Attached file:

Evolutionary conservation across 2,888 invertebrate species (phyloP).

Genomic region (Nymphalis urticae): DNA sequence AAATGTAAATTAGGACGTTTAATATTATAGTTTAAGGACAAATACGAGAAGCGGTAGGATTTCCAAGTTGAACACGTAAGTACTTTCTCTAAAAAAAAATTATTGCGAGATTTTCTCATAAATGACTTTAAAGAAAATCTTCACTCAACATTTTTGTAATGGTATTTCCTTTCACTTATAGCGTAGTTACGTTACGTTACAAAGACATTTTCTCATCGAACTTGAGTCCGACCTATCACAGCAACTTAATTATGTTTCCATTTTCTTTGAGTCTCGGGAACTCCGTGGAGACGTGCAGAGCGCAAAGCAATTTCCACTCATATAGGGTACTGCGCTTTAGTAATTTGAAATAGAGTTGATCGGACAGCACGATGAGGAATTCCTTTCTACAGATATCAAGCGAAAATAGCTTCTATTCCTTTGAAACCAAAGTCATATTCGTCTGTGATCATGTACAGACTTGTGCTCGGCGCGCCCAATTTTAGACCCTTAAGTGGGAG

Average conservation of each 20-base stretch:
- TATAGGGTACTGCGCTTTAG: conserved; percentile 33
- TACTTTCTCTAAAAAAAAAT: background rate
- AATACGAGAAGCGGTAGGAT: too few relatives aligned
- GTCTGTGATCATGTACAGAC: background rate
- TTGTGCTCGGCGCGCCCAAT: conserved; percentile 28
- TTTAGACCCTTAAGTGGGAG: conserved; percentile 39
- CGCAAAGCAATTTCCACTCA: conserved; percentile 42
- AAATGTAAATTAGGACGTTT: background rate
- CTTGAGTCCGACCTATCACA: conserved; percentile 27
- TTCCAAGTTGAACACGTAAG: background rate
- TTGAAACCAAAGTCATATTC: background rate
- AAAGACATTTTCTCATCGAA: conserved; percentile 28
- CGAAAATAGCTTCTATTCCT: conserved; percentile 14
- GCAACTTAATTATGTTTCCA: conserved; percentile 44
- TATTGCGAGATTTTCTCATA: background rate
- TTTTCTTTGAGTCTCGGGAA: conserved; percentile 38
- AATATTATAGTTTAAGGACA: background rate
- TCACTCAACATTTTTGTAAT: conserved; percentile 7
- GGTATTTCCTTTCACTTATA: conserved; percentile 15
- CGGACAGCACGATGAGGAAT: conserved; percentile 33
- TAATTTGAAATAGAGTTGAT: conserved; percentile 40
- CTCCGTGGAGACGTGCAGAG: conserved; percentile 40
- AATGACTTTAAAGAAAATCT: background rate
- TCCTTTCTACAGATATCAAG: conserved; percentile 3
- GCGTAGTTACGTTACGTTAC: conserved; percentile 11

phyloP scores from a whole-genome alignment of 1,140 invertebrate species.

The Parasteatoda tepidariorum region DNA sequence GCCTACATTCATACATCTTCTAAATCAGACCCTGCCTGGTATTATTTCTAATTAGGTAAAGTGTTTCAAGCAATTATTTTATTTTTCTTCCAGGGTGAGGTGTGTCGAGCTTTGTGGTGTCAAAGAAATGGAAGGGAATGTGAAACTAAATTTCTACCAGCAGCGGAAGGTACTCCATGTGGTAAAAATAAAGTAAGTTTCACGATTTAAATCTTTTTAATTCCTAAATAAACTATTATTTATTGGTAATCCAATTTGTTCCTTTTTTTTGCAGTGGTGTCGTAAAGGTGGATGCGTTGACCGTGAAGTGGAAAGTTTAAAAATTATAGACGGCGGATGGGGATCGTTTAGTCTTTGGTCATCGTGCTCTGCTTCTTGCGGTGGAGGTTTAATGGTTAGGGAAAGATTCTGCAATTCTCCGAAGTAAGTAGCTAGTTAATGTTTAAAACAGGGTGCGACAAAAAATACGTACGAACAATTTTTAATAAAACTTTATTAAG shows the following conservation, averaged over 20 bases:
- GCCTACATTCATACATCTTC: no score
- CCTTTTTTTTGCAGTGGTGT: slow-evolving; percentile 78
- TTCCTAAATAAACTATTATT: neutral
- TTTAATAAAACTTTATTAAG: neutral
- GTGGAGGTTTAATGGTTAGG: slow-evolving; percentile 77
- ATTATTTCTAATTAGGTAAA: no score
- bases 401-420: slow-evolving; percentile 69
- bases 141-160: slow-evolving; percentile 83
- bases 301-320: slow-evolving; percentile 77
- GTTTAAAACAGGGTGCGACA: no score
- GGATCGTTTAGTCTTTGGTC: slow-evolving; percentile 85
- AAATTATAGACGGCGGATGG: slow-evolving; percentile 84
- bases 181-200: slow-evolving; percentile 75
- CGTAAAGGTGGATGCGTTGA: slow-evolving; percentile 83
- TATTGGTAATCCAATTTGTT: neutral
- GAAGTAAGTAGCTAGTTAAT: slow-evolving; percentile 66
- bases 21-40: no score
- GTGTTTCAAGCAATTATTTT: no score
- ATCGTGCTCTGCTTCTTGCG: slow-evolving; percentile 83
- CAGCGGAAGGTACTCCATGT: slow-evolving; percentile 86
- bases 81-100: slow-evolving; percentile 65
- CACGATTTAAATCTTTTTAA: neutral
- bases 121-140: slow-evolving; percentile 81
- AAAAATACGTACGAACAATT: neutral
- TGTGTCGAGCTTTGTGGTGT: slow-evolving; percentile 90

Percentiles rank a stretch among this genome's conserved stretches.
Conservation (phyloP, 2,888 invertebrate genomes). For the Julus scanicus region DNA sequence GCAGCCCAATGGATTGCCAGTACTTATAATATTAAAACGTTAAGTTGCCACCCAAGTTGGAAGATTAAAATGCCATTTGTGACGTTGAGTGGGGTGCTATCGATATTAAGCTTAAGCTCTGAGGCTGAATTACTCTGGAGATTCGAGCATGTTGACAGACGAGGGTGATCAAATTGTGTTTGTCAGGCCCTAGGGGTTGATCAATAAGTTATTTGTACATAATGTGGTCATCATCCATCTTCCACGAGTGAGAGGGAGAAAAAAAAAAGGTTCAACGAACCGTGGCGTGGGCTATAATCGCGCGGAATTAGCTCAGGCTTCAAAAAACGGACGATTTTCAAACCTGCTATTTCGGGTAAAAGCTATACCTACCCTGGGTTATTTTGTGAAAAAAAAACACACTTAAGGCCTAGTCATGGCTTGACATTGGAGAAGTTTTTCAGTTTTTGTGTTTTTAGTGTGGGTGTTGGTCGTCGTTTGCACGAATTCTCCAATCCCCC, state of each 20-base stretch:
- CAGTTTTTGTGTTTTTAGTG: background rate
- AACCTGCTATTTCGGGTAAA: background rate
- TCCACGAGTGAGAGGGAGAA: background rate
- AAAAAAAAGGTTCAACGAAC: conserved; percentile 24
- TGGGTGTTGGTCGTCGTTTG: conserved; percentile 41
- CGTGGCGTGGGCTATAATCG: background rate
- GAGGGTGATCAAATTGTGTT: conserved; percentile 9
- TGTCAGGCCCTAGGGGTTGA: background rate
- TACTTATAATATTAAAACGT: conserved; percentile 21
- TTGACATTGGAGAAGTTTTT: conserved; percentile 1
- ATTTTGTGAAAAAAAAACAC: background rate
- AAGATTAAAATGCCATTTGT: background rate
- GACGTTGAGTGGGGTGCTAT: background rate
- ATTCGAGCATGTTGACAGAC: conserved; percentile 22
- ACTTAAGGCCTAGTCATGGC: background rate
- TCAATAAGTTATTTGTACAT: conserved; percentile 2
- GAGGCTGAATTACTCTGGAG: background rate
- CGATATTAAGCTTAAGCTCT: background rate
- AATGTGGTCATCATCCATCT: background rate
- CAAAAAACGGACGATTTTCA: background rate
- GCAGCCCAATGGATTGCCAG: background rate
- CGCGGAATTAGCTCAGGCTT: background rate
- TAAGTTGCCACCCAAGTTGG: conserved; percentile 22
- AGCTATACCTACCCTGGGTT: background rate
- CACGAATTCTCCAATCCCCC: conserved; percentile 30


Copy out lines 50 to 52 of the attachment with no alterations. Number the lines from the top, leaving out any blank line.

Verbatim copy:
- CAGCGGAAGGTACTCCATGT: slow-evolving; percentile 86
- bases 81-100: slow-evolving; percentile 65
- CACGATTTAAATCTTTTTAA: neutral